Today’s blog is brought to you by The Charity for Civil Servants and is the first of a 2-part blog takeover by fellow Civil Service
Could you be a carer?If you provide unpaid support to a relative, partner or friend who is ill, frail, disabled or has mental health or substance misuse problems, you are a carer. You might feel that you’re doing what anyone else would in your situation; looking after your mum, son, or best friend and just getting on with it, but it's important to know you are a carer and are recognised by others for doing a vital job - especially because caring can be physically and emotionally demanding.
Throughout December and January, The Charity for Civil Servants is running a nationwide awareness campaign to highlight the support available to our Civil Service community on all aspects of caring. We’re also keen to encourage others to spread the word about our support. If you’re interested in applying for help or think you’d like to be an advocate, please check out our website for details of how to Get Help and Give Help.
If you’re new to caring and aren’t sure where to start, the Charity can provide you with a wealth of information and advice.
If you’re a working civil servant, our Carer’s Passport could help communication with your employer about the things that would make it easier for you to balance your work commitments and caring responsibilities.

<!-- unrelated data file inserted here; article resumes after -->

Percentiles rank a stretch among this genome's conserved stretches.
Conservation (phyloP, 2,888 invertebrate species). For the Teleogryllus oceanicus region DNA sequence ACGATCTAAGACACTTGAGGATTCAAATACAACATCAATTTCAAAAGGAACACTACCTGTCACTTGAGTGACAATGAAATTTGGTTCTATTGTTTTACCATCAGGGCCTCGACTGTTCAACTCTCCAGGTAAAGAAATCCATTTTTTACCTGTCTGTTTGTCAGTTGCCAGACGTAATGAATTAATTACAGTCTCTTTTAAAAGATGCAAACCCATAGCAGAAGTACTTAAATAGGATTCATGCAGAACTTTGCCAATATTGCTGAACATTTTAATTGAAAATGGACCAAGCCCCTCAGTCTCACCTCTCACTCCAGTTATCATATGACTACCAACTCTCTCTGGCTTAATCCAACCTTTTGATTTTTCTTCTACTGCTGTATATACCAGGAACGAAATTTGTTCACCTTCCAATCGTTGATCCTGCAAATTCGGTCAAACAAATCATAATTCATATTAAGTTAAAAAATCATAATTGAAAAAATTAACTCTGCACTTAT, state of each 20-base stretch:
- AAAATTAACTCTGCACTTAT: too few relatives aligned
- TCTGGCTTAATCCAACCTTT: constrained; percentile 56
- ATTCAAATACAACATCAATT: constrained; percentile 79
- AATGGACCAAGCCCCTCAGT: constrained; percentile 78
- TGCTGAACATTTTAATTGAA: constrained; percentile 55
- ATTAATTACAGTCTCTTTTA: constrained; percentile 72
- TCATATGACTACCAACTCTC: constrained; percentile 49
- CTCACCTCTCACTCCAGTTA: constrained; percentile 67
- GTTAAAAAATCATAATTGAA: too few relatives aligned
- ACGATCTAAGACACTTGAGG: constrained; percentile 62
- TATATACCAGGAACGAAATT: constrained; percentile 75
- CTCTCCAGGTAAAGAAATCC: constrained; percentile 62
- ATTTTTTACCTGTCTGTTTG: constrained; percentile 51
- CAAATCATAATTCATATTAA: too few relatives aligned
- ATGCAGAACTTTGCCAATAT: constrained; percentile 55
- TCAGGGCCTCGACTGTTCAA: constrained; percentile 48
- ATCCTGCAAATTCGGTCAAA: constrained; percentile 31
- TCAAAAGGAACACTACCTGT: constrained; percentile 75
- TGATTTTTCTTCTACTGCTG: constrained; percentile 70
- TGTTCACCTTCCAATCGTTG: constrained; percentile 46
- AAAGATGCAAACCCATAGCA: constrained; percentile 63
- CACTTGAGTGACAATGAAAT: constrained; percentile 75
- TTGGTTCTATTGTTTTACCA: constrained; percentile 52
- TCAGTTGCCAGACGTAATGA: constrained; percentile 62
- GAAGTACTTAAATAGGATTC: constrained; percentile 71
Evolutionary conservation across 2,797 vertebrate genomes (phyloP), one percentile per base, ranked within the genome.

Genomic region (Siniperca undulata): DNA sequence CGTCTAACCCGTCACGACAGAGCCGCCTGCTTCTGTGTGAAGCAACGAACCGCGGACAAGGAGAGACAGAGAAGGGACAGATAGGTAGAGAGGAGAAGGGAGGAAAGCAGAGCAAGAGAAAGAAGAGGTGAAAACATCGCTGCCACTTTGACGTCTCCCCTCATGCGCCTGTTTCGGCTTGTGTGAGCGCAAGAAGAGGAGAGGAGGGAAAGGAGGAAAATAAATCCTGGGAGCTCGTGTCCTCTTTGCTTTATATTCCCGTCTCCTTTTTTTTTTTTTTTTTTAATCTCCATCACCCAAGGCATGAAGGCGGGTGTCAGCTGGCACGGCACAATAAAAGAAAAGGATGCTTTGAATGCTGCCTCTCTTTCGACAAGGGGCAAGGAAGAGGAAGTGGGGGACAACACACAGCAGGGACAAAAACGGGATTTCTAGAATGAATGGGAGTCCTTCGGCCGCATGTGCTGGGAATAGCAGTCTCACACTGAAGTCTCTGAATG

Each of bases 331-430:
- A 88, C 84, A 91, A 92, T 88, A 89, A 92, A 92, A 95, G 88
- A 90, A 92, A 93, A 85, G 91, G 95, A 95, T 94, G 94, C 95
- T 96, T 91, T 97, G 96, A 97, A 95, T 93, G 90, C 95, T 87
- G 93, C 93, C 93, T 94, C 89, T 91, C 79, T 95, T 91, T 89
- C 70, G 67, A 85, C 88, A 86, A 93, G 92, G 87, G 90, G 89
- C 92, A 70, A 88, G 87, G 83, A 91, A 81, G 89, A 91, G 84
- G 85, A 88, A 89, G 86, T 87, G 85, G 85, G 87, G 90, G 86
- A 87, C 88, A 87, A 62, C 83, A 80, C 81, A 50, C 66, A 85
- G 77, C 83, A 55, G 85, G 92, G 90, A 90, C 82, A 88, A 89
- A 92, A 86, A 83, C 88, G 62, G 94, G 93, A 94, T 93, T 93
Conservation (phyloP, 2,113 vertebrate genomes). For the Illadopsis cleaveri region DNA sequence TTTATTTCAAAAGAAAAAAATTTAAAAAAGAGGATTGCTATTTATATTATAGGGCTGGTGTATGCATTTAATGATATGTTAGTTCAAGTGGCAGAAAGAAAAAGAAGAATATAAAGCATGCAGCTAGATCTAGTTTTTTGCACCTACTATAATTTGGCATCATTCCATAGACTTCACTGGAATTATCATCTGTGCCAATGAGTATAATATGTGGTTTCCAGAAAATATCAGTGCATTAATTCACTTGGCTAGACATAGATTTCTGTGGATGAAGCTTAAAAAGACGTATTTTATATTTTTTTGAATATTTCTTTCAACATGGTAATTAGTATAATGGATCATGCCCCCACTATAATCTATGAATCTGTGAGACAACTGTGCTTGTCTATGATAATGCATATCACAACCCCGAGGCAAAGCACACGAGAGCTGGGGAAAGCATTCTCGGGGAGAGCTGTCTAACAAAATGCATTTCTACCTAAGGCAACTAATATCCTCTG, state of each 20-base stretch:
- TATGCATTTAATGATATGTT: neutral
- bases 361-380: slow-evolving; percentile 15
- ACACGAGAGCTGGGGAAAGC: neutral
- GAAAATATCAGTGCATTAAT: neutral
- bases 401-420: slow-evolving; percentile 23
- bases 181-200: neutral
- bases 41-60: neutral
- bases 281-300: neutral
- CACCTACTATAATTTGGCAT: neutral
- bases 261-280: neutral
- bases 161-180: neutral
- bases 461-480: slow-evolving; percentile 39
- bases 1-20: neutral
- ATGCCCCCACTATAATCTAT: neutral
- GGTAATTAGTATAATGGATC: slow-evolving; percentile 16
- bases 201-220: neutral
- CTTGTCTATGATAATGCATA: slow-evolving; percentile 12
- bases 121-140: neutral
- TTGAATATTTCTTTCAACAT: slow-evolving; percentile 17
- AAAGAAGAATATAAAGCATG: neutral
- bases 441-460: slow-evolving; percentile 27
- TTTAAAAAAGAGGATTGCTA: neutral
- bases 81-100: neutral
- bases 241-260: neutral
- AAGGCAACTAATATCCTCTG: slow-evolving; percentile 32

You may also want to explore what support is available to you outside of work and a Carer’s Statement may help you with this. It’s available to serving, former or retired civil servants
Being a carer can be isolating and demanding and you may feel you want to talk to someone about it. Carers are legally entitled to an assessment of their own needs and you probably have questions about rights, entitlements or services which you have never needed to know about before. The assessments are available through your Local Authority in England, Wales
When it comes to emergencies, being prepared can’t stop them happening, but it can make difficult and worrying situations more manageable. And it’s these times that being prepared matters most. Creating a Carer’s Emergency Plan will enable you to consider what would happen to the person you care for, and how they would be supported
We also provide signposting to other